Human Consciousness and Solving Global Problems

Can Human Consciousness Rise to a Level Where We Can Collectively Solve Our Looming Global Problems?

Hello, if you’re like me, you worry that humanity may not be up to the task of confronting and solving our many global problems. Lately, however, I’m more optimistic. That’s because I’m tracking a number of spiritually- or morally-based practical visionary solutions to these global issues.

This is the first of the book reviews on these visions which will be appearing on the website of the Portland Theosophical Society. In this first review, I describe the Simpol Solution, the most far-reaching, the most innovative, and the one I’m most excited about. (I also add my own examples to those provided by the authors, who both are British and have few U.S. examples.)

The Simpol Solution;
Solving Global Problems Could Be Easier Than We Think
By John Bunzl and Nick Duffell, 2017

Synopsis: Can we humans cooperate enough to solve our looming global problems? The Simpol Solution argues that we can if we understand what’s blocking us from doing so. Simply put, the chief blockage is the economic imperative, above all else, to “stay competitive.” In the language of Simpol, we suffer from Destructive Global Competition (DGC).

Competition, at times a boon to innovation and growth, can at other times become so destructive that it either collapses the current system or forces humanity to a higher, more inclusive level of cooperation. This situation, according to the authors, is precisely where humanity currently finds itself: solve our problems at a higher level or face collapse.

While capital easily moves across national boundaries, government action remains national. Competition for investment and jobs means that any one government acting alone to substantially benefit its citizens or solve a global problem could effectively make its country less “competitive” in relation to others. Hence, to solve our many global problems, governments must implement solutions simultaneously — Simpol (Simultaneous Policy) and also with more than one issue at a time (multi-issue framework) compensating the losers on one issue with a win on others. The Simpol Solution is a campaign that presents an innovative global strategy to counter the new situation where markets, not people and governments, rule. In this strategy, we don’t need a new global organization. Citizens will essentially drive governments to cooperate. Working in the U.K. for 17 years, Simpol won the support of 65 MPs in the last election. Check it out at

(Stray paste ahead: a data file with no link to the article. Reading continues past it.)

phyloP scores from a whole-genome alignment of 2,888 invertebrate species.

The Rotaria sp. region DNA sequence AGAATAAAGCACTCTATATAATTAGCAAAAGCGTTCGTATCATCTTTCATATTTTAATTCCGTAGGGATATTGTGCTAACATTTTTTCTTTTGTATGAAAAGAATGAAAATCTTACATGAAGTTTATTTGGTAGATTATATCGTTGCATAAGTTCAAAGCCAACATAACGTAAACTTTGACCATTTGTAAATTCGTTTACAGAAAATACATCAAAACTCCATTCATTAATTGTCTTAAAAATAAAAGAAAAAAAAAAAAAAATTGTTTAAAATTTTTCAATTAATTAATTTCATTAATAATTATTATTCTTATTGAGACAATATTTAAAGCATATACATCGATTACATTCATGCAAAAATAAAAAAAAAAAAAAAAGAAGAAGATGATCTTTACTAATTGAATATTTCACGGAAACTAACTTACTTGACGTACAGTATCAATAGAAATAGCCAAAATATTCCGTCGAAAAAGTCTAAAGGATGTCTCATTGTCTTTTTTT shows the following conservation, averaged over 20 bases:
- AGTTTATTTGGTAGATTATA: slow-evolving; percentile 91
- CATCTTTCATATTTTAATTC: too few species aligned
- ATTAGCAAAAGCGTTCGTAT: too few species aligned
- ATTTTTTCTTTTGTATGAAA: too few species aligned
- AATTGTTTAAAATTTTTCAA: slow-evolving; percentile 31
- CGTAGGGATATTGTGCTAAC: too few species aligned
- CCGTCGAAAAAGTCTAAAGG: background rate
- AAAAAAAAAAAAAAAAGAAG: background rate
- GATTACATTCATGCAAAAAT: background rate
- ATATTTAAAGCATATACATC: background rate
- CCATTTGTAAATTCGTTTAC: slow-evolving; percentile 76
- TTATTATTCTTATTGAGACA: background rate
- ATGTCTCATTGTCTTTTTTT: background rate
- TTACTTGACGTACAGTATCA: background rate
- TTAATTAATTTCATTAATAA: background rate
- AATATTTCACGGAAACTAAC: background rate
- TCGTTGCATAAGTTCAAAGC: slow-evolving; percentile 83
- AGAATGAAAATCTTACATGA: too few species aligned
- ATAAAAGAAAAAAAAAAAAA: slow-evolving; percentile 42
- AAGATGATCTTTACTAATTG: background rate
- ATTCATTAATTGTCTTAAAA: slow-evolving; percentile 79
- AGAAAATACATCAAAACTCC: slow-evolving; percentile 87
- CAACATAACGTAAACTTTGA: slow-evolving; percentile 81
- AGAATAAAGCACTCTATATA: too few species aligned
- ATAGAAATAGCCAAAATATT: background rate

—Linda Phelps

Simpol stands for Simultaneous Policy. It is a spirituality-based process and program which calls us as humanity to evolve to the new “world-centric” consciousness which, the authors contend, is necessary for both understanding and solving global issues. It’s also a new way of thinking (both/and rather than us/them) and a set of action steps to take us to global cooperation. The authors describe Simpol as the next evolutionary step to a higher consciousness, an embrace of human “maturity” and a call to “come home to who we really are.”

For theosophists and other spiritually-minded people, Simpol provides what we might describe as a possible outer form for the inner reality of the sisterhood/brotherhood we’re always talking about and calling for. Simpol is both a WHAT and a HOW to get there, a policy and a process but in down-to-earth terms, not spiritual ones.

You don’t need to be spiritual, however, to understand and appreciate Simpol. For more secular folks, Simpol calls on evolutionary biology and game theory to show the ongoing dance of competition and cooperation. Competition, at times a boon, can at other times become so destructive that it either collapses the current system or forces humanity to a higher, more inclusive level of cooperation. This situation, according to the authors, is precisely where humanity currently finds itself: solve our problems at a higher level or face collapse.

The polarity between competition and cooperation, according to the authors, applies to all systems, whether the cells in our bodies, our politics, or all of human society. Think of cancer as destructive cell competition.

Einstein’s Five Minutes

The authors begin their analysis of our global dilemmas by citing Einstein: when asked how he’d solve a problem in only 5 minutes, he said he’d spend 4 minutes understanding the problem and one minute solving it. So in that spirit let’s turn to the diagnosis of the chief issue preventing us from solving such thorny global issues as climate change, mass migration, deforestation, fair corporate taxation, poverty reduction and wealth inequality, worker rights, financial market regulation, and many, many more.

The Chief Blockage

The authors argue that we humans are in a vicious cycle of Destructive Global Competition (DGC). This is not just the “globalization” we all hear about but the “Neoliberal” version of it. While it has its complexities, Neoliberalism is essentially extreme economic liberalism, market fundamentalism, the idea or ideology that all competition, whatever it is and wherever it occurs, is always beneficial and consequently that governments with their regulations and intrusions into “market forces” should be reduced to a minimum. Neoliberalism arose in the ’70s and became the dominant economic philosophy by the mid-’80s. This was the era of Reagan, Thatcher, and deliberate union-busting. And DGC holds all of us, from idealistic activists to even greedy and craven CEOs, in its grip.